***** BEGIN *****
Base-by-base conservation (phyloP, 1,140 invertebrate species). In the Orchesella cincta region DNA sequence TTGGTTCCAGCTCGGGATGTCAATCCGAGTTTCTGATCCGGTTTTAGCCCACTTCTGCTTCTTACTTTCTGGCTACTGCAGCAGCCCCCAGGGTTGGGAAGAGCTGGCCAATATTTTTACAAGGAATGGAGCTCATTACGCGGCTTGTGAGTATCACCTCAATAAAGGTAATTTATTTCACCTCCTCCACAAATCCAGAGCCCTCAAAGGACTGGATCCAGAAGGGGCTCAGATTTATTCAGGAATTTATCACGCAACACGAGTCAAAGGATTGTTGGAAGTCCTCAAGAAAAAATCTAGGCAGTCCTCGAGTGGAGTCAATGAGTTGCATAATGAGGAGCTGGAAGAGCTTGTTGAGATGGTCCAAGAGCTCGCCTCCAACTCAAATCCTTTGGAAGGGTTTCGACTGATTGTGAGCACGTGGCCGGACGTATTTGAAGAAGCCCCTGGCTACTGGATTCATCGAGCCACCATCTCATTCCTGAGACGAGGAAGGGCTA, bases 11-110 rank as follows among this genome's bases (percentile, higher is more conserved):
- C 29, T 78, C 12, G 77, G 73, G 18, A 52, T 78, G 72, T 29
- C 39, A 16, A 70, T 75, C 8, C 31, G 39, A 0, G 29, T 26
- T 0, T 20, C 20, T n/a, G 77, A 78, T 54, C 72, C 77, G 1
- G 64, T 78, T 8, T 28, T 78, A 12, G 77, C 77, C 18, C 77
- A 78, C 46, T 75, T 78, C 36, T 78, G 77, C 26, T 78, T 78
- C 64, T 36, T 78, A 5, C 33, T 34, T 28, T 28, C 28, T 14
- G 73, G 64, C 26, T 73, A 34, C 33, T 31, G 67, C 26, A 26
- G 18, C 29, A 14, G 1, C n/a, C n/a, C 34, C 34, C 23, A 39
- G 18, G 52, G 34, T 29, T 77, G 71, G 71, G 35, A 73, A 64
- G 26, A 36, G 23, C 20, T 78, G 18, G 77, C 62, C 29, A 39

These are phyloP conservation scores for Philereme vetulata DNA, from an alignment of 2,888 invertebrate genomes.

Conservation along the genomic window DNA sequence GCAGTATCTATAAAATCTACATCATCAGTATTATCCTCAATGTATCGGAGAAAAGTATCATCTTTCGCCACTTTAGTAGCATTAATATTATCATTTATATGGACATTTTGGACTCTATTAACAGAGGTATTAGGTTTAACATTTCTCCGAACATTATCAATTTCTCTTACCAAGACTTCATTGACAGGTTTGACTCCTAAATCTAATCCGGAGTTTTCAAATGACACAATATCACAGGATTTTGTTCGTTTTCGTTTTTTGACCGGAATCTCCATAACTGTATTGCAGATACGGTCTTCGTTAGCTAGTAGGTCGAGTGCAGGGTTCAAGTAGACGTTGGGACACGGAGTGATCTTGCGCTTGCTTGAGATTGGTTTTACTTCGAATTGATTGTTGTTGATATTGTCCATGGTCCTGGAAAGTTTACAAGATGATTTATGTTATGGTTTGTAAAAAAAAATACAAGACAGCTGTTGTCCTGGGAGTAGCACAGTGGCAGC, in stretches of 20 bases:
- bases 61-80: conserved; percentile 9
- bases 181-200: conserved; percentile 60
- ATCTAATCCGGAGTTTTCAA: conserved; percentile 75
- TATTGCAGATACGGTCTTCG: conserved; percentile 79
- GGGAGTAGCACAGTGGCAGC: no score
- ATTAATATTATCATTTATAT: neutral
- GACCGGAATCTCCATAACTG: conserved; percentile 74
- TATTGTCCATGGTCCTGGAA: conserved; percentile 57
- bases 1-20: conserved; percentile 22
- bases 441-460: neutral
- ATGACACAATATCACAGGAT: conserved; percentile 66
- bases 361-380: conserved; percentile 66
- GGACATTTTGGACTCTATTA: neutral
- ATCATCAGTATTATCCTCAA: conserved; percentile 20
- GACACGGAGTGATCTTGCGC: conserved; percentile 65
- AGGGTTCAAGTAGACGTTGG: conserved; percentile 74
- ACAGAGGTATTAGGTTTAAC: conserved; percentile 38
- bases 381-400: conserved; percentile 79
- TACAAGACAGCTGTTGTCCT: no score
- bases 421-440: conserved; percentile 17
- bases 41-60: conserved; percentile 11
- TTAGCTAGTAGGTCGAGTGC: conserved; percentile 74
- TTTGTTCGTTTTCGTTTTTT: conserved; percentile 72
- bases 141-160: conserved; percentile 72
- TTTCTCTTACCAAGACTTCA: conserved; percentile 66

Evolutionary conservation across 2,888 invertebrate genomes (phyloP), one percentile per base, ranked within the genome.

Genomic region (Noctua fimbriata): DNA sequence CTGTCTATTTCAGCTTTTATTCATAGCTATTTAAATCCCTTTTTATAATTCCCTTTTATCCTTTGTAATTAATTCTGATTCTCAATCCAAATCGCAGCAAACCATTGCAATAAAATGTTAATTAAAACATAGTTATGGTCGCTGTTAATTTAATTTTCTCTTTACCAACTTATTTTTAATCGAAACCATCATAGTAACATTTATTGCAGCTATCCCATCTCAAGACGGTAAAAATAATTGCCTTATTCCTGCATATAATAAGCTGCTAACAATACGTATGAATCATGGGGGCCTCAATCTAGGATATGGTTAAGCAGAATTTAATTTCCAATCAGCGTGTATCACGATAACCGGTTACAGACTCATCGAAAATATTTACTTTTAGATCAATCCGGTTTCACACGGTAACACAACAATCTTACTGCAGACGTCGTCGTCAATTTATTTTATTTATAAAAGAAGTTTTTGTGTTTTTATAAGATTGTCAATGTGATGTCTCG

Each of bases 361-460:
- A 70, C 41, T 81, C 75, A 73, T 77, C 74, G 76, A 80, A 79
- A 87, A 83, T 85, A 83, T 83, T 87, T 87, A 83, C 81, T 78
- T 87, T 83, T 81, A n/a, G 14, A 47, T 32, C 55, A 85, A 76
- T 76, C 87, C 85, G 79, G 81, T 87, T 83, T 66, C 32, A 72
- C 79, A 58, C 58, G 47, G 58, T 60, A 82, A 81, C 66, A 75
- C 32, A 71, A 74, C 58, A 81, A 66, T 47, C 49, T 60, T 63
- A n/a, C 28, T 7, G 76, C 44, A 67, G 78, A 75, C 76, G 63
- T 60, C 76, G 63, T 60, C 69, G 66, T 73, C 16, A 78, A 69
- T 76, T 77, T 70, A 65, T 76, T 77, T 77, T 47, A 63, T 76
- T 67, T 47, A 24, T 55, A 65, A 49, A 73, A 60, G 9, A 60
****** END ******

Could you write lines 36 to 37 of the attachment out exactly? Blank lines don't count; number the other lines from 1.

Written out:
- TTTGTTCGTTTTCGTTTTTT: conserved; percentile 72
- bases 141-160: conserved; percentile 72